Our hero admitted, "I'm not really any rank.... I'm actually the guitarist in the ship's band!"

So he proceeded to give out their location, as far as he could, and other ships started steaming to help.

The next task he faced, along with the drummer, was to get the passengers in the lifeboats. By this time the ship was listing so badly a lot of them could not be launched.

Fortunately, rescue choppers turned up and the guitarist and the drummer made sure all the remaining tourists got airlifted off... they were the last to leave the ship, with the chopper lingering to capture some footage as it went stern up and sank beneath the waves.

So if you fancy a cruise, and you get woken up in the middle of the night by some commotion, head for the bar, buy a round for the band, and stick with them - you won't go far wrong.

Wednesday, March 23, 2005


It's Going to be Crap

I refer to the upcoming NBC remake of the classic Britcom 'The Office'.

What made this show such a hit in the UK was the subtle, understated humour. You have to watch it closely to understand the humour. And frankly, the co-writer and star, Ricky Gervais, is a very, very good actor.

American TV shows are different though. For a start, instead of a commercial break at midpoint through a 25 minute show, there seem to be interruptions about every five minutes. Because the blaring repetitive ads are so obnoxious, people channel surf.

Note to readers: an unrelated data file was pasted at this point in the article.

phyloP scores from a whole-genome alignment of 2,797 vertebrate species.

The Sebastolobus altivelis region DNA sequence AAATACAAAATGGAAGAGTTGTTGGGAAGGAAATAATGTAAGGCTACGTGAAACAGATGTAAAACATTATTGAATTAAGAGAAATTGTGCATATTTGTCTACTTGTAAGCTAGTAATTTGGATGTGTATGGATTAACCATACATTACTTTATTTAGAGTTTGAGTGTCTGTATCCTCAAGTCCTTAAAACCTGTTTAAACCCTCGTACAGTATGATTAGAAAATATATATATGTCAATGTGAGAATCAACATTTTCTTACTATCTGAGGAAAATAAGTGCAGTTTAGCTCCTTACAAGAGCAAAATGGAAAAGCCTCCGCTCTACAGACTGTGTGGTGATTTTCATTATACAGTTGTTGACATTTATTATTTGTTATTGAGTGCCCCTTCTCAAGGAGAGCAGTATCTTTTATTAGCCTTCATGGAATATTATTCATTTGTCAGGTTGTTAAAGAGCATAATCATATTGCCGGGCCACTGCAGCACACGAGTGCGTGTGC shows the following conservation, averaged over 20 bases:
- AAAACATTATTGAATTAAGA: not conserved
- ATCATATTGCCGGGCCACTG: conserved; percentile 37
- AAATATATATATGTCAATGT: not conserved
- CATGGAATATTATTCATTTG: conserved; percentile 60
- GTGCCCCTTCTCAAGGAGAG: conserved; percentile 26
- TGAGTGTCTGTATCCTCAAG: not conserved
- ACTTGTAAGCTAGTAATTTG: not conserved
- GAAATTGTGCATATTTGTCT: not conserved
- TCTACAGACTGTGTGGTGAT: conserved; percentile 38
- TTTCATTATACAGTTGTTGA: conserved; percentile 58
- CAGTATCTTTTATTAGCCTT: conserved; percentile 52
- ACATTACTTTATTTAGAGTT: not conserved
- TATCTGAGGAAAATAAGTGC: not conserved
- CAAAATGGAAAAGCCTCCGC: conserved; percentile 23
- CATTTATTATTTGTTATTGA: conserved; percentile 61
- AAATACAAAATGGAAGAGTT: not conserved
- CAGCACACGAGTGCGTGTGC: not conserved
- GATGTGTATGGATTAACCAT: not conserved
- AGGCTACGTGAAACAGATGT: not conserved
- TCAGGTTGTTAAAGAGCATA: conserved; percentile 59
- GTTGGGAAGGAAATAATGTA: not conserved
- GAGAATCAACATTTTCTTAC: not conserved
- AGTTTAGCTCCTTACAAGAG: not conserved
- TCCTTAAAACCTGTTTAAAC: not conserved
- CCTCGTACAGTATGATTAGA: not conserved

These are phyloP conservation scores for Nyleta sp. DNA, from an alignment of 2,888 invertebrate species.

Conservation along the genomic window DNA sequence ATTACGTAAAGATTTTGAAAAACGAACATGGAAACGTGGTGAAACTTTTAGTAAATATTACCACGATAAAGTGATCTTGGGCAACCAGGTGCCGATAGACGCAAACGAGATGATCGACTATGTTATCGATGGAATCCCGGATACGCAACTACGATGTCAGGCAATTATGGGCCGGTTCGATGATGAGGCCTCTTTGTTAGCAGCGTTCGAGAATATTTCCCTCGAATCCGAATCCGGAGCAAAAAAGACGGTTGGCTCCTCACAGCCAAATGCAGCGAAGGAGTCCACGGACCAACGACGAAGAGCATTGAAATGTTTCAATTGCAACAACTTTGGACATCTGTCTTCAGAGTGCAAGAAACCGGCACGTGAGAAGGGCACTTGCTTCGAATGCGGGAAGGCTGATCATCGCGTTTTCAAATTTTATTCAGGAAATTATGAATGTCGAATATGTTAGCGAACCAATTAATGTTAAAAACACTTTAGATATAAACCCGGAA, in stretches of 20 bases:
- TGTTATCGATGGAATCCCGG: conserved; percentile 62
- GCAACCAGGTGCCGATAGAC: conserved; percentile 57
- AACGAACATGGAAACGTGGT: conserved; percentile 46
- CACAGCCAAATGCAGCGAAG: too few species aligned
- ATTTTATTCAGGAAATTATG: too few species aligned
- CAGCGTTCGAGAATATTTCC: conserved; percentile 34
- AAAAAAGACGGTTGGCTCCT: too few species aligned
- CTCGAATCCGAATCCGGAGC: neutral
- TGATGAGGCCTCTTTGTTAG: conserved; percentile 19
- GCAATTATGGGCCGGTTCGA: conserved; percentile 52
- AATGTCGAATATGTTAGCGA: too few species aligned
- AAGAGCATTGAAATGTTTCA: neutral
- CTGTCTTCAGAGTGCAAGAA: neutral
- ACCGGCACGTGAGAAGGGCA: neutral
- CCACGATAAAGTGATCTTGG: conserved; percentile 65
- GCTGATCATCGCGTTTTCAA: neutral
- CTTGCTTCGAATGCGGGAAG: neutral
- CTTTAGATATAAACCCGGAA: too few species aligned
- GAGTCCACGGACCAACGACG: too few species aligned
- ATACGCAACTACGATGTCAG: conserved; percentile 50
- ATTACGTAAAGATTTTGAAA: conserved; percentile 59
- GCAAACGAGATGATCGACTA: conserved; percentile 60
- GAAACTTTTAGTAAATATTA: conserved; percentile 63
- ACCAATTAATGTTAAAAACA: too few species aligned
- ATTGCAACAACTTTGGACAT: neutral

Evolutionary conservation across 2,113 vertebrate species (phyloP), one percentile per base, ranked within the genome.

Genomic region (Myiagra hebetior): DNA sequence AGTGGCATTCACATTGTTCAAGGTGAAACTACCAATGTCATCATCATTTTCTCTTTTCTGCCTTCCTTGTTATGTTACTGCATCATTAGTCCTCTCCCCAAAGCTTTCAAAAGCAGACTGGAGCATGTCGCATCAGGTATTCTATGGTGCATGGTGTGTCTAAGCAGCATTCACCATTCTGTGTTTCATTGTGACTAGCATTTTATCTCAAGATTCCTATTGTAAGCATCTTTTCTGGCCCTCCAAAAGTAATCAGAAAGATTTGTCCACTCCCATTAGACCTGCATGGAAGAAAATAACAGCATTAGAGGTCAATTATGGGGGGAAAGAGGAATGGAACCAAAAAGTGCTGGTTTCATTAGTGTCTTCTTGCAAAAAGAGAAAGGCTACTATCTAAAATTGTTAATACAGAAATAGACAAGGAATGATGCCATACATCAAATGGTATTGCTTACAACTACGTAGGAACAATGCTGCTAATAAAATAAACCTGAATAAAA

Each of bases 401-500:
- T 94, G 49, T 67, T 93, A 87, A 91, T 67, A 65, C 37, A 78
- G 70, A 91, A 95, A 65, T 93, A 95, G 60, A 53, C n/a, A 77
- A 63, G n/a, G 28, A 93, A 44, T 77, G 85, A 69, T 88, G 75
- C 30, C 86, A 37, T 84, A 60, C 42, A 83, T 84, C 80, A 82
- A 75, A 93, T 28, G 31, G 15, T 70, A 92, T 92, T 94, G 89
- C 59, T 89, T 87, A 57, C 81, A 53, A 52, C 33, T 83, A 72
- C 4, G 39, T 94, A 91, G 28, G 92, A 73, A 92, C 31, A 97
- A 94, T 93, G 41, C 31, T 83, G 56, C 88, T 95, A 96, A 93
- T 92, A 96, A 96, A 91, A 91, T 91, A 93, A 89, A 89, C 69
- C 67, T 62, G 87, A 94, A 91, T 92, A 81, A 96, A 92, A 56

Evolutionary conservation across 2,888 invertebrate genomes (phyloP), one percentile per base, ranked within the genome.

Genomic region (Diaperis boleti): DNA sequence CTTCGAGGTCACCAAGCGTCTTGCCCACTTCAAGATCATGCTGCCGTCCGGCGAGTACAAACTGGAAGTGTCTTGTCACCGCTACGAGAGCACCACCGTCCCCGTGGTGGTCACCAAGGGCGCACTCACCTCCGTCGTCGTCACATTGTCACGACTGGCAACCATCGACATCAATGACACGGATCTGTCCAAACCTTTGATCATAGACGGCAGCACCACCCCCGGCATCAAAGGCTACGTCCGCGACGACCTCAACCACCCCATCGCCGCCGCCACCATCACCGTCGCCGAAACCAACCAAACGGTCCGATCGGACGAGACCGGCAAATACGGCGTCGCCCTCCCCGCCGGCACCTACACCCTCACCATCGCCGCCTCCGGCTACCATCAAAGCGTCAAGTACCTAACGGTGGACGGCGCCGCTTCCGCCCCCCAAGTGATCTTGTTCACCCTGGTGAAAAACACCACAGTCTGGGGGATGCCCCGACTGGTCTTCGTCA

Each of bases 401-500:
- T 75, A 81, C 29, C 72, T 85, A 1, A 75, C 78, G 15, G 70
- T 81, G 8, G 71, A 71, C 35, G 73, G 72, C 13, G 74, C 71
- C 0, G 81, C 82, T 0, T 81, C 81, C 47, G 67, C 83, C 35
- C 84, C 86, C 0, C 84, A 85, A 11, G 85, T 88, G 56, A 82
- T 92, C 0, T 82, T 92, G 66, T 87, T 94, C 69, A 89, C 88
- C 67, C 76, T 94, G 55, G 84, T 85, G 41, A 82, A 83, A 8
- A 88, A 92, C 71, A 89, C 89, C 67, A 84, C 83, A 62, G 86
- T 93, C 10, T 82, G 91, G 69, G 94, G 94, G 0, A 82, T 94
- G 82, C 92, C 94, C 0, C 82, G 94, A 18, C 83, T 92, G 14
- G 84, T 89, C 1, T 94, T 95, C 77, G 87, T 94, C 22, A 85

Successful American comedy shows are, therefore, built round the gag-payoff structure. They have to guarantee a big laugh every other sentence, and maybe 4-5 laughs before we go to commercials again. Seinfeld is a great example - you can be channel surfing, land on Seinfield, and enjoy a couple of good laughs before it's interrupted, at which point you surf away again.

Also, American TV does not have 'ordinary' looking people on it. If there are any, they are in minor supporting roles.

So what makes 'The Office' great - ordinary looking people you can relate to, and great writing and acting delivering subtle humour you need to watch the whole episode to truly appreciate - just can't be done on US TV.

Who wants to bet 'The Office' USA doesn't make it past 4 episodes?

The omens are not good.

Tuesday, March 22, 2005


Kitten Kong

Pity the poor Londoner. He already has to worry about being murdered at random while out in the park or even eaten by the various loonies whom the authorities permit to walk the streets and appear powerless to do anything about.

To this understandable concern now add the risk of being savaged by a giant cat lurking at the bottom of one's garden. The poor householder in question was "looking for his kitten at the bottom of his garden, which backs onto woodland, when the powerful creature attacked him. He described how a 'big black figure pounced' and he was 'in its claws for about 30 seconds'."

Maybe it was a schizophrenic dressed up as the cowardly lion from Wizard of Oz?

It's enough to make you want to stay at home. But if you do, make sure the doors are securely locked and you have a rolled up newspaper or whatever other weapons the government still permit you to keep to hand, in case a couple of maniacs break in and beat you to death!